The Solicitors Qualifying Examination (SQE) is a new, single assessment for qualifying solicitors and is due to be introduced by the end of 2021.

A pilot to test the first part of the Solicitors Qualifying Examination – known as SQE1 – has shown that it is on course to be a valid, rigorous assessment, while also highlighting the need for more work to see if a skills assessment is appropriate in the first stage of the exam.  Candidates will need to pass SQE1, which focuses on functioning legal knowledge, before being able to move on to SQE2, which tests legal skills.

Conducted in March, by Kaplan, the SQE1 pilot was completed by a diverse group of 316 candidates at 44 locations in the UK, and in Singapore and France. Candidates took three SQE1 papers with a total of 360 single best answer questions.  The second element of the SQE1 pilot tested skills, with one legal research and two legal writing exercises.

The pilot is part of the SRA and Kaplan’s wider work to develop a world class assessment. Hundreds of stakeholders have been involved in the development of the assessment so far. A pilot on SQE2 is due to run in December 2019.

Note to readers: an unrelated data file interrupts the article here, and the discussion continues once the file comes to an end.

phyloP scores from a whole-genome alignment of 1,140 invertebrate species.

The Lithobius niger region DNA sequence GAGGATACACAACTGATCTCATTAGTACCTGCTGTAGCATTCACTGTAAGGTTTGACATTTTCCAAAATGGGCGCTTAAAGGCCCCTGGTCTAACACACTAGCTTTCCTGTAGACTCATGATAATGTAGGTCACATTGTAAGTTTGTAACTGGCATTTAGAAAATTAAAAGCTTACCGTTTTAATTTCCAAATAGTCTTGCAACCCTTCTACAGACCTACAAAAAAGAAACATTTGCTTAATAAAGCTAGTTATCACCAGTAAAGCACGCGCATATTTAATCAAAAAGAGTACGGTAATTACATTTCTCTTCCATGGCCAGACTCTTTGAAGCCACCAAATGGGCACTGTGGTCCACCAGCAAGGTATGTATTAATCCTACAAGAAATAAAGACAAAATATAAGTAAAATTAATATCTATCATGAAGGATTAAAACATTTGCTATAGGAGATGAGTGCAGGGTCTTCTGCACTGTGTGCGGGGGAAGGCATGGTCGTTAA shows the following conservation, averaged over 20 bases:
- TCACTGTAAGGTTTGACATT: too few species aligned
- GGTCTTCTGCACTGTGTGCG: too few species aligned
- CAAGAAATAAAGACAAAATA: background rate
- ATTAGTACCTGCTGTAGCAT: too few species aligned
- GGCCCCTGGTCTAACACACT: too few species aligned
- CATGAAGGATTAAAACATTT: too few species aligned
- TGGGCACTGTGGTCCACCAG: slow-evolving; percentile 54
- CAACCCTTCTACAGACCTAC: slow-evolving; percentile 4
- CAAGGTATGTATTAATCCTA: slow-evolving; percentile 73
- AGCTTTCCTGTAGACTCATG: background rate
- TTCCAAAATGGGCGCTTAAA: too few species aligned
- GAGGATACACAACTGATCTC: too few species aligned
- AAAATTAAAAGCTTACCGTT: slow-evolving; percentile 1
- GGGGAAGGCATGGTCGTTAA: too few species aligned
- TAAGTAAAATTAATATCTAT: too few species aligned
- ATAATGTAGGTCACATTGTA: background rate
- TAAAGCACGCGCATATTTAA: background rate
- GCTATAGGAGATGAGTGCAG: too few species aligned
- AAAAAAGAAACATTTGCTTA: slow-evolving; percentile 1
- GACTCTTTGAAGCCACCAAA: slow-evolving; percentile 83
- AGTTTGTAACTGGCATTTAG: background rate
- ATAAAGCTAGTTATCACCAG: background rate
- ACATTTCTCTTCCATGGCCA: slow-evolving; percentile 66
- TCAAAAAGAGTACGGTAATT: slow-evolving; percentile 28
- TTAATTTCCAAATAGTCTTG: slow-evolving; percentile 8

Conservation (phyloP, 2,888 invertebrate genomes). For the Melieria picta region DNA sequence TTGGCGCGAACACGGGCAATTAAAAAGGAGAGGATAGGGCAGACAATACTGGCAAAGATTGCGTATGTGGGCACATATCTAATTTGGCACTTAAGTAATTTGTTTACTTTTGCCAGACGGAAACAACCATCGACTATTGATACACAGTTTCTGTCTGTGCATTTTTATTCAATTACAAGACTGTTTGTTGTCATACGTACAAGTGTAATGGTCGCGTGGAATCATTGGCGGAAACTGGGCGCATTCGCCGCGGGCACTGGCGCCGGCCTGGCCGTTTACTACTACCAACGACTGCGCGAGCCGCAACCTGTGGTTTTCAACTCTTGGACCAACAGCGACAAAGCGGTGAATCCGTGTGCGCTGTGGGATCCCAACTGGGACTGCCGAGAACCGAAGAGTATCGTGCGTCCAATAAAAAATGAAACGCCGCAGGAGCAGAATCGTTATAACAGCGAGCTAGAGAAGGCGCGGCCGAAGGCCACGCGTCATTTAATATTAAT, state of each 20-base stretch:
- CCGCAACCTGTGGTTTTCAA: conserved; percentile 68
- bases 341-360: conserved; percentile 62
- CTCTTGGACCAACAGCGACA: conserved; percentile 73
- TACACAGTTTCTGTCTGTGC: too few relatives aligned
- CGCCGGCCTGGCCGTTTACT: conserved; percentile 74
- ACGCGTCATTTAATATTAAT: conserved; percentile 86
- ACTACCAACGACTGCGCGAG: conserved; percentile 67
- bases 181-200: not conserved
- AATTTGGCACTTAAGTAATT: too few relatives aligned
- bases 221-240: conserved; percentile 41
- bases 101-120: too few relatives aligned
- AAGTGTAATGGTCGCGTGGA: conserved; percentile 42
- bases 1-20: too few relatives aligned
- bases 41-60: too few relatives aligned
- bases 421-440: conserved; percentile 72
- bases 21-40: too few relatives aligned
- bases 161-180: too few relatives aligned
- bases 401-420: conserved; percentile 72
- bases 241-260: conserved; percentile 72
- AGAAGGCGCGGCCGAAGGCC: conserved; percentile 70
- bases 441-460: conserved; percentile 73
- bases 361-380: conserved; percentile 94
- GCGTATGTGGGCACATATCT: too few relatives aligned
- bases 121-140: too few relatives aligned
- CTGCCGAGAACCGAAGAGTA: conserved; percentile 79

Read more about this pilot

Law School as a Consumer Product: Beat ’em or Join ’em?

Abstract:

With rising costs, pressure on performance metrics and competitive high-profile rankings, law schools are more than ever before being judged on a consumer satisfaction basis by both students and the public. While this perception has been growing over the past two decades, it has reached a crisis point in legal education. When students have their choice of educational institutions, they may act like consumers, and choose to spend their money based on metrics that satisfy them as buyers. This consumer mindset not only impacts admissions, but also can play out in the retention of students. The loss of students transferring out can take a serious toll on a law school, including potential detriments in bar passage, productive classrooms, the loss of future high performing alumni, and the cost of replacing the tuition generation. Schools are thus pressured to address the consumer issue.

Many of the conflicts that arise as between students as consumers, and their institutions, are not necessarily based in the substance of rules. Instead, much of the complaints can easily stem from the institution’s transparency and communication about various aspects of the educational experience, from in the classroom, to a student’s prospects on the job market. As such, institutions should be considering the student perspective in formulating how they present their program of education, and the various aspects within it.